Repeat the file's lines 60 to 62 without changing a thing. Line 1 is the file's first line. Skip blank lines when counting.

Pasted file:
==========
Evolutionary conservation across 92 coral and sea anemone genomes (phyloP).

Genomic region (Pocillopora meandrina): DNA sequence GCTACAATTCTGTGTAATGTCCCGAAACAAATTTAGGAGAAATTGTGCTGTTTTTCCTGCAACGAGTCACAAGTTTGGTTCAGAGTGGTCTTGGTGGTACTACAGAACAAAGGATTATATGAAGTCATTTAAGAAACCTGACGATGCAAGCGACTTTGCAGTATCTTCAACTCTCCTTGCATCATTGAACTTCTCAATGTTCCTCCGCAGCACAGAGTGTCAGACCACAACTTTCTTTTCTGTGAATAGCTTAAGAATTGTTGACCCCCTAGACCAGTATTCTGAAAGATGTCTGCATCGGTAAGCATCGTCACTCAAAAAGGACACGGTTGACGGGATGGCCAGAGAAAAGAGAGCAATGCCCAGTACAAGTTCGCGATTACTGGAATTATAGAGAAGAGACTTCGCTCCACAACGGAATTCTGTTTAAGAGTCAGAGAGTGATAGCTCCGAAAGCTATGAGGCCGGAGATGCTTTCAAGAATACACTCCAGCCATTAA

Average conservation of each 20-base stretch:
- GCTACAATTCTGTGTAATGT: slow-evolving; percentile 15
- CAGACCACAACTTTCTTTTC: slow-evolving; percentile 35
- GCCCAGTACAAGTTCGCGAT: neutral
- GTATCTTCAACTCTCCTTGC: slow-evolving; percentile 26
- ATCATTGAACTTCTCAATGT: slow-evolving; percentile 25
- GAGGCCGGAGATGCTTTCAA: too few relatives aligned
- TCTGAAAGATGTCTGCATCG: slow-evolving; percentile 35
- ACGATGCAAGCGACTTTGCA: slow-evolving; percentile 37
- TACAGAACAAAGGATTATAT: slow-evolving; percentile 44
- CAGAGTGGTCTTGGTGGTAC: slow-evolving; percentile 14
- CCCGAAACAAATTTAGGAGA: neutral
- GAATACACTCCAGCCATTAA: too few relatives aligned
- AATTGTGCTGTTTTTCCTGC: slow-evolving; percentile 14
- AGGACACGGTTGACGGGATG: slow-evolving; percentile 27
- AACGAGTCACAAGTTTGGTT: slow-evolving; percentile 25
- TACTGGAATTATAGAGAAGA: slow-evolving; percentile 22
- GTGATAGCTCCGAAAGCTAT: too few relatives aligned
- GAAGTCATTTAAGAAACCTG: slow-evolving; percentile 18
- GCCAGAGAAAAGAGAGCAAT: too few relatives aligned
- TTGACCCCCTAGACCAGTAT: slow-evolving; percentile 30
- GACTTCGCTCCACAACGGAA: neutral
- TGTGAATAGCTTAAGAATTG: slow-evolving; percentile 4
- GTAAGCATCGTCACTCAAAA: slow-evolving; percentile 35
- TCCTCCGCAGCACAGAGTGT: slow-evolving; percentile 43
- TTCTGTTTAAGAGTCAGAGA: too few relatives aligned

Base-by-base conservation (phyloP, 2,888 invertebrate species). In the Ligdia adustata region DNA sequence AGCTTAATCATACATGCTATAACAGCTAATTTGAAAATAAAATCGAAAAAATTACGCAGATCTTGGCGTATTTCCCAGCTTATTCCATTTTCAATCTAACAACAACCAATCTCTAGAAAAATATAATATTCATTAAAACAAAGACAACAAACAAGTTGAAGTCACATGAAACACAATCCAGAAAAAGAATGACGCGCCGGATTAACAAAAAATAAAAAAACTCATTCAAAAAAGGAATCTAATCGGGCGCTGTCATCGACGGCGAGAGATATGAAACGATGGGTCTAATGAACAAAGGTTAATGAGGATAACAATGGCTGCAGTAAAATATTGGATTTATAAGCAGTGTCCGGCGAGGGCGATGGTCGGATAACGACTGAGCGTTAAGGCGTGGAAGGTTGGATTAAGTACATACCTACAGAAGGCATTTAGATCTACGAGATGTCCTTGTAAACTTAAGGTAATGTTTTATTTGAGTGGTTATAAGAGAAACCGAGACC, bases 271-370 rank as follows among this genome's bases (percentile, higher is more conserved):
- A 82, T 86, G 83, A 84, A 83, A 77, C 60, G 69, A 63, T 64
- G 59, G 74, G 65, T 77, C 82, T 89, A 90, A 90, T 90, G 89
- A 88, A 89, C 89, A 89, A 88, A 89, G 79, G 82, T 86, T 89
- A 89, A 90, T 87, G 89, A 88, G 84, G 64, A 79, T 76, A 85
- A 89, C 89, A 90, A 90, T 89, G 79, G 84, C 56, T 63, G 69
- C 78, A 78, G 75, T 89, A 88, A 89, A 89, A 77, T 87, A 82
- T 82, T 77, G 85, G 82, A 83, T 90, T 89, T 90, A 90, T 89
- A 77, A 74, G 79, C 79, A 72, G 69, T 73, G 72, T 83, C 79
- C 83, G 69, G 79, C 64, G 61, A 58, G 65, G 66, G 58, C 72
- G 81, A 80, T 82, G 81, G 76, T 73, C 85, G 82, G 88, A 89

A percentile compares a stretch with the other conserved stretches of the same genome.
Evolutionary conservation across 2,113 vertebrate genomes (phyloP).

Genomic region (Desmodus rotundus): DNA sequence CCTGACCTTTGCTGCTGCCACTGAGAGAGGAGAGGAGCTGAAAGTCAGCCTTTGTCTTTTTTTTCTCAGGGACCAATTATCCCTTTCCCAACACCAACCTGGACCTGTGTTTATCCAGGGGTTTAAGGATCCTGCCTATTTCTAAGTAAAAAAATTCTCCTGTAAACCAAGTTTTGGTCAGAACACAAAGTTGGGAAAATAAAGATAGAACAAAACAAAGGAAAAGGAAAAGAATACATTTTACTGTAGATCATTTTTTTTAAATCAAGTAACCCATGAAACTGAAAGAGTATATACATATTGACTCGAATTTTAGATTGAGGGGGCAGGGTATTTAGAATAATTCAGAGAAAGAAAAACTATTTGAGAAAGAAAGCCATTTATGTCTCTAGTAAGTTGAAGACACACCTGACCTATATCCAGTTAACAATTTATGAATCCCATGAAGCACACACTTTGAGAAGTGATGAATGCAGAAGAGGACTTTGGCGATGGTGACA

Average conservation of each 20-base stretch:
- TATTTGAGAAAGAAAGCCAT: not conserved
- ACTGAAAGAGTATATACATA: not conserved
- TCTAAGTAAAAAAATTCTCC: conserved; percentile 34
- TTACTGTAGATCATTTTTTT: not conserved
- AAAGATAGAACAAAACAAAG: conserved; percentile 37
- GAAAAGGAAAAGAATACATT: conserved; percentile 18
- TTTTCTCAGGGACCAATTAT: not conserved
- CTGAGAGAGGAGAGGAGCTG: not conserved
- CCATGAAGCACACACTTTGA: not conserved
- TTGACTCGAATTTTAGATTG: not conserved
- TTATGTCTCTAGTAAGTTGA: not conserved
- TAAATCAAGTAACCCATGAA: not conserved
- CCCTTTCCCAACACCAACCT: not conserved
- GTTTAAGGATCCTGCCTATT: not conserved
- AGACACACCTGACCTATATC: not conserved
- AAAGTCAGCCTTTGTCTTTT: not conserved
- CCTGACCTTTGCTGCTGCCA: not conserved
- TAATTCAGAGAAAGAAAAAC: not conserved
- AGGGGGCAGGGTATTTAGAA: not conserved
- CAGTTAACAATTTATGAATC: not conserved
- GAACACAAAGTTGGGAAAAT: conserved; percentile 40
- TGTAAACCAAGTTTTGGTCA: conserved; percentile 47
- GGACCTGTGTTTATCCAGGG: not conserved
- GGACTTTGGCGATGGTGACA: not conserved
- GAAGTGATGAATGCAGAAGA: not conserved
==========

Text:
- CCTGACCTTTGCTGCTGCCA: not conserved
- TAATTCAGAGAAAGAAAAAC: not conserved
- AGGGGGCAGGGTATTTAGAA: not conserved